Covered call writing and selling cash-secured puts are similar strategies that do have certain differences. In my book, Selling Cash-Secured Puts, Figure 68 on page 214 highlights the similarities and differences between these two strategies. In this article, I will show a real-life example of how analogous positions in each strategy frequently will yield similar returns with similar protection and therefore comparable risk-reward profiles.
To demonstrate the mathematics of our two positions we will use the following data obtained from an options chain for Adobe Systems, Inc. (ADBE) on 12/29/2015:
- ADBE is trading at $93.66
- We are hypothetically bearish on the market and will favor in-the-money calls and out-of-the-money puts
- The February 19, 2016 $92.50 call trades at $3.90 (see screenshot below left side)
- The February 19, 2016 $92.50 put trades at $2.60 (see screenshot below right side)
- Option chain data will be calculated by the Ellman (BCI) Calculators
Similarities in returns
- Call returns (ROO or time value only) comes in at 3.0% while the ROO for the put positions calculates to a similar 2.89%
- These are both the maximum profits achievable
Similarities in protection
The Ellman Calculator for covered call writing (top chart) shows a downside protection of 1.2%. This relates to protection of the initial profit or ROO (3.0%). You will note that the actual position breakeven is $89.76 which represents 4.2% of protection down to breakeven ($3.90/$93.66). On the lower screenshot of the put calculator we see a breakeven (stock cost basis, if exercised) at $89.90, a 4.01% discount from $93.66.
Comparable covered call writing and put-selling positions will generate similar risk-reward profiles. In the real-life example presented in this article, both put and call strikes were $1.16 either in- or out-of-the-money. Both positions yielded returns near 3% with protection to breakeven of near 4%. It is certainly to our advantage to master the similarities and differences between these two strategies so we may take advantages of their strengths and weaknesses.
April 20, 2016
Solutionsology Radio interview Part II
9 PM – 10 PM
Discussion about my third book, The Complete Encyclopedia for Covered Call Writing
April 26, 2016
4:30 PM ET
Link to follow
- Global stocks rose this week as China’s economy showed more signs of stabilization. The Chicago Board Options Exchange Volatility Index (VIX) fell to 13.90 from 15.20. Oil prices rose on hopes for production caps from major oil-producing nations at a meeting in Doha this weekend. This week’s reports and international news of import:
- In China, industrial production, retail sales and fixed asset investment all rebounded in March following disappointing reports in February
- A Brazilian congressional committee recommended impeachment earlier this week to remove President Dilma Rousseff from office
- Claims for state unemployment insurance fell to their lowest level since 1973, a bullish signal for our economy. Only 253,000 first-time claims were filed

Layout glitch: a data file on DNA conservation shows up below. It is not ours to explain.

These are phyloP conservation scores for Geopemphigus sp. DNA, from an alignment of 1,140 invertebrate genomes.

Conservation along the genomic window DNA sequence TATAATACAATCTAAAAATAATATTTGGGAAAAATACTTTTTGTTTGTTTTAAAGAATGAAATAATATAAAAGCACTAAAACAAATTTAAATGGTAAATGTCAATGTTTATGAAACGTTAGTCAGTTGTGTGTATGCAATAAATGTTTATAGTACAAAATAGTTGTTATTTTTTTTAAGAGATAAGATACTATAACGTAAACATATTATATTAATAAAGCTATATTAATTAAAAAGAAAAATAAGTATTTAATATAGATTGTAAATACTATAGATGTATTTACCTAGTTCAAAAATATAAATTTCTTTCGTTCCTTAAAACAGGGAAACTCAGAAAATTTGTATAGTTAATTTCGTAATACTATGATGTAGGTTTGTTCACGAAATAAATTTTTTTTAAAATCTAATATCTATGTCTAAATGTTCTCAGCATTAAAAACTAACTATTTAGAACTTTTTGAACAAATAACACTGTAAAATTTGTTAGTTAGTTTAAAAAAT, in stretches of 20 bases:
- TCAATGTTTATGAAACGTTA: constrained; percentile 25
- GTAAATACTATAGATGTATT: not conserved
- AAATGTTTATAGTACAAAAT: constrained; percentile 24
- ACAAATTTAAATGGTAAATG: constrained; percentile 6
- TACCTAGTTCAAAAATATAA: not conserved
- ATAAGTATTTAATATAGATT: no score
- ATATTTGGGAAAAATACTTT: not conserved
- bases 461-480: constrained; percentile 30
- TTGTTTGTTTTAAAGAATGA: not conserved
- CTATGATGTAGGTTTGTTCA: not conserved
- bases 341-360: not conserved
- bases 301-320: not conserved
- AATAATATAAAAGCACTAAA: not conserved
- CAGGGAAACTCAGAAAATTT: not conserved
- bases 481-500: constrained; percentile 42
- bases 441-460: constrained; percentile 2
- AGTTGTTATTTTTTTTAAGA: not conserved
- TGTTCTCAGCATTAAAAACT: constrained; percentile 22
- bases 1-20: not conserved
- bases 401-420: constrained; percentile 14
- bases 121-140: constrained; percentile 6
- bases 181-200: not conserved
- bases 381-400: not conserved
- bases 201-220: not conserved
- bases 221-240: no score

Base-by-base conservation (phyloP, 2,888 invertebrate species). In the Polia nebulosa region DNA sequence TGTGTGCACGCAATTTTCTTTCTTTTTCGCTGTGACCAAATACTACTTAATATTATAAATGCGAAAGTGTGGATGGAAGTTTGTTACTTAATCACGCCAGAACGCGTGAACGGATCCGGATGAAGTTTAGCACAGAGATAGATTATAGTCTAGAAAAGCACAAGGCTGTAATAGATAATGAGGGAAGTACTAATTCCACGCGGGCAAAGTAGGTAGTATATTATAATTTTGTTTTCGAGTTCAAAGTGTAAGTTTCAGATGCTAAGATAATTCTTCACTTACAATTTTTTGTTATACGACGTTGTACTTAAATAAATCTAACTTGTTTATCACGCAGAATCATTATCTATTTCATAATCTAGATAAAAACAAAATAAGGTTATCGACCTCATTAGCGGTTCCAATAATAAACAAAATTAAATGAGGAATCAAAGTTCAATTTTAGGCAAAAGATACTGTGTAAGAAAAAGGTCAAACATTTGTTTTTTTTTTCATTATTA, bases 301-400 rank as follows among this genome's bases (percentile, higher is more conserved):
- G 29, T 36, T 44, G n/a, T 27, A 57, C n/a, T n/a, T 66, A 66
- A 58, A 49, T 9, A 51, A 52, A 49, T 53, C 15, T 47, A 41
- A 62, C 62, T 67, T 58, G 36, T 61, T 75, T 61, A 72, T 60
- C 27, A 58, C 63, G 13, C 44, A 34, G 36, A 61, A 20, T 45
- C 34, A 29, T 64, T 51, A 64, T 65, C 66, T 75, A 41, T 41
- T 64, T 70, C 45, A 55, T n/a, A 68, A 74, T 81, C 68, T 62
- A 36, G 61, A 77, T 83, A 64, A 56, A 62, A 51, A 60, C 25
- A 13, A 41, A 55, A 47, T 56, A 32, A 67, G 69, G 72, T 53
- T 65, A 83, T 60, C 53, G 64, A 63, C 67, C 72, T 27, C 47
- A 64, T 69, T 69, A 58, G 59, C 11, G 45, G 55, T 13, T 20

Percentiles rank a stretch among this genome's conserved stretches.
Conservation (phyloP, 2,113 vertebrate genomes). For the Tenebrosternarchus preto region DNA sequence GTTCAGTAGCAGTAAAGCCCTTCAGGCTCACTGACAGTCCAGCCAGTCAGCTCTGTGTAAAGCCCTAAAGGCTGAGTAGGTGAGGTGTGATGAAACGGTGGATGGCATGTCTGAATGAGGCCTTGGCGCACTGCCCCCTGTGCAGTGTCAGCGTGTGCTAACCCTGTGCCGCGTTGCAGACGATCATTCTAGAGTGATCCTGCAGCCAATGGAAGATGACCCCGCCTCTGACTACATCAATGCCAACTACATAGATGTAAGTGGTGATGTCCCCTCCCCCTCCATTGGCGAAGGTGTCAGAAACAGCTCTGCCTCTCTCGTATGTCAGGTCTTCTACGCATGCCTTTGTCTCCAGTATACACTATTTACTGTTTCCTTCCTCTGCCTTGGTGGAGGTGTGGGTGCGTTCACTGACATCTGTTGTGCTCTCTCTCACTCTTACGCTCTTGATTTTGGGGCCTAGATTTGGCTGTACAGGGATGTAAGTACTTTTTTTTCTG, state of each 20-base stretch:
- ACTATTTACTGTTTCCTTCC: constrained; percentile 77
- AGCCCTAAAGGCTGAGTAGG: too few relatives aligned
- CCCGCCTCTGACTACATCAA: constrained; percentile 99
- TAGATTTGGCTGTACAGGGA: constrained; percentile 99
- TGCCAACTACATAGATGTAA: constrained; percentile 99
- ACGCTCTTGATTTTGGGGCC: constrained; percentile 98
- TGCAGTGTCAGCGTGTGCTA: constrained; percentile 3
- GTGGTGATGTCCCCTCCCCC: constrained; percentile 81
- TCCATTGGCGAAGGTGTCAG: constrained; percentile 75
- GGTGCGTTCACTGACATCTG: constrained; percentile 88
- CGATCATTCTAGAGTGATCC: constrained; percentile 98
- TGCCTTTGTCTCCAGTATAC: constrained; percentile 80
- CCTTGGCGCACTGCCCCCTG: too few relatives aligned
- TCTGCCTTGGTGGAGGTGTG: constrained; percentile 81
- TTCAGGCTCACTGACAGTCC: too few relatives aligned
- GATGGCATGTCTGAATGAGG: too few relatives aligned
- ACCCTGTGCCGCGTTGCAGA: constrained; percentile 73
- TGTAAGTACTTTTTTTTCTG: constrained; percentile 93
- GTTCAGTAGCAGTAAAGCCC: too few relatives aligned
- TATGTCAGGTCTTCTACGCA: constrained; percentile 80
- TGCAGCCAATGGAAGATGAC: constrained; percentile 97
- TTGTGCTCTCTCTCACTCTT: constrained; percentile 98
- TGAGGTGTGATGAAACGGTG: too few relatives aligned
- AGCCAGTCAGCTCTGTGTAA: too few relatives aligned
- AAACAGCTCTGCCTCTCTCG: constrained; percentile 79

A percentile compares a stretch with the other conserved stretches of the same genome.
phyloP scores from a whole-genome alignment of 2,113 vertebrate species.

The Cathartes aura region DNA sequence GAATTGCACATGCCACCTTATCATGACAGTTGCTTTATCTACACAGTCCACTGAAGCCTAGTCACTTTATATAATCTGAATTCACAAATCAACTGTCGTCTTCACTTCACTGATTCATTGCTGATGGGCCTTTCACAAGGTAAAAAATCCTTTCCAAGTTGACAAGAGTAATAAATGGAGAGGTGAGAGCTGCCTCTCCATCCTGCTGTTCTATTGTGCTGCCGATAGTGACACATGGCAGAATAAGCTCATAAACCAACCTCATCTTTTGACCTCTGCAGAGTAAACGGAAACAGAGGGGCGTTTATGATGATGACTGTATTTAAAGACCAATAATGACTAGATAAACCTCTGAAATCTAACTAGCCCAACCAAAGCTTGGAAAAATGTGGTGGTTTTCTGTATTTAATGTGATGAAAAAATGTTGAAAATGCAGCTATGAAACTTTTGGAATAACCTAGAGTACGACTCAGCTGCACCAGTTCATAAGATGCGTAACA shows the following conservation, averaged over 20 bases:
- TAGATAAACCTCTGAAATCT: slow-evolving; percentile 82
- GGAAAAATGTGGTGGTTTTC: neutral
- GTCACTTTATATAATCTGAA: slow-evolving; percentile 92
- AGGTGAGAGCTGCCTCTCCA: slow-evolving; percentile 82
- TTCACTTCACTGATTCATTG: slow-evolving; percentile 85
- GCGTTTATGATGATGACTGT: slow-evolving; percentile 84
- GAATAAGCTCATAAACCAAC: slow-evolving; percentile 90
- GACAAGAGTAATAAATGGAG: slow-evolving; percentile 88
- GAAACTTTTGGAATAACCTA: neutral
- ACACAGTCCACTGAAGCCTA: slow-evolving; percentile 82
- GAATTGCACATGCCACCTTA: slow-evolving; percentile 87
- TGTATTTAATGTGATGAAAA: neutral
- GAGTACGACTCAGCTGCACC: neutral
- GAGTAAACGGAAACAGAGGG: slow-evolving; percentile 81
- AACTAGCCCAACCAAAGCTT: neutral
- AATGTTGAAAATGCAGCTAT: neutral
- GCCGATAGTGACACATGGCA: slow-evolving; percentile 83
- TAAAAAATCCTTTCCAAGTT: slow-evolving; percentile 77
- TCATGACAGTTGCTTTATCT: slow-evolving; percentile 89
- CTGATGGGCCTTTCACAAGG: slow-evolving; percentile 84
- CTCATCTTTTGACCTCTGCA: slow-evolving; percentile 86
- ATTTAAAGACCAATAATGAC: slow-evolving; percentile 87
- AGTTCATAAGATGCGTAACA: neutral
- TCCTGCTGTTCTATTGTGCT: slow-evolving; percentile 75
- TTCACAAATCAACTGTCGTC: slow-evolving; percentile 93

- Global oil supply will move closer to balance late this year, according to the International Energy Agency. The oversupply is expected to fall to 200,000 barrels per day from 1.5 million barrels per day in the first half of 2016
- The global economy is expected to grow 3.2% in 2016 and 3.5% in 2017, according to recent International Monetary Fund projections
- The Italian government agreed on a draft plan to support the banking system
- British prime minister David Cameron finds himself embroiled in the Panama Papers scandal as he tries to lead the “remain” campaign ahead of the June 23rd referendum on UK membership in the European Union. The average of six recent polls points to a statistical dead heat.
- US banking regulators gave failing grades to five of the eight largest banks in the United States on their bankruptcy and liquidation plans in the event of the banks’ failure. The plans were a requirement of the 2010 Dodd-Frank Act. The five banks have until October to amend their plans to the satisfaction of the US Federal Reserve and the Federal Deposit Insurance Corporation
- Earnings season kicked off this week. While only a small fraction of S&P 500 companies have reported Q1 earnings, early results have been excellent as 79% reported earnings that exceeded analyst expectations, while 21% reported earnings below expectations
THE WEEK AHEAD
•OPEC and non-OPEC oil producing countries meet in Doha on Sunday April 17th to discuss a production cap
•The spring meeting of the International Monetary Fund and the World Bank concludes on Sunday April 17th
•New York Federal Reserve Bank president William Dudley speaks on Monday April 18th
•The European Central Bank holds a rate-setting meeting on Thursday April 21st
For the week, the S&P 500 rose by 1.62% for a year-to-date return of 1.80%.
IBD: Market in confirmed uptrend
GMI: 4/6- Buy signal since market close of March 2nd
BCI: Moderately bullish, favoring out-of-the-money strikes 2-to-1. A good first week of earnings season.
Wishing you the best in investing,
Alan ([email protected])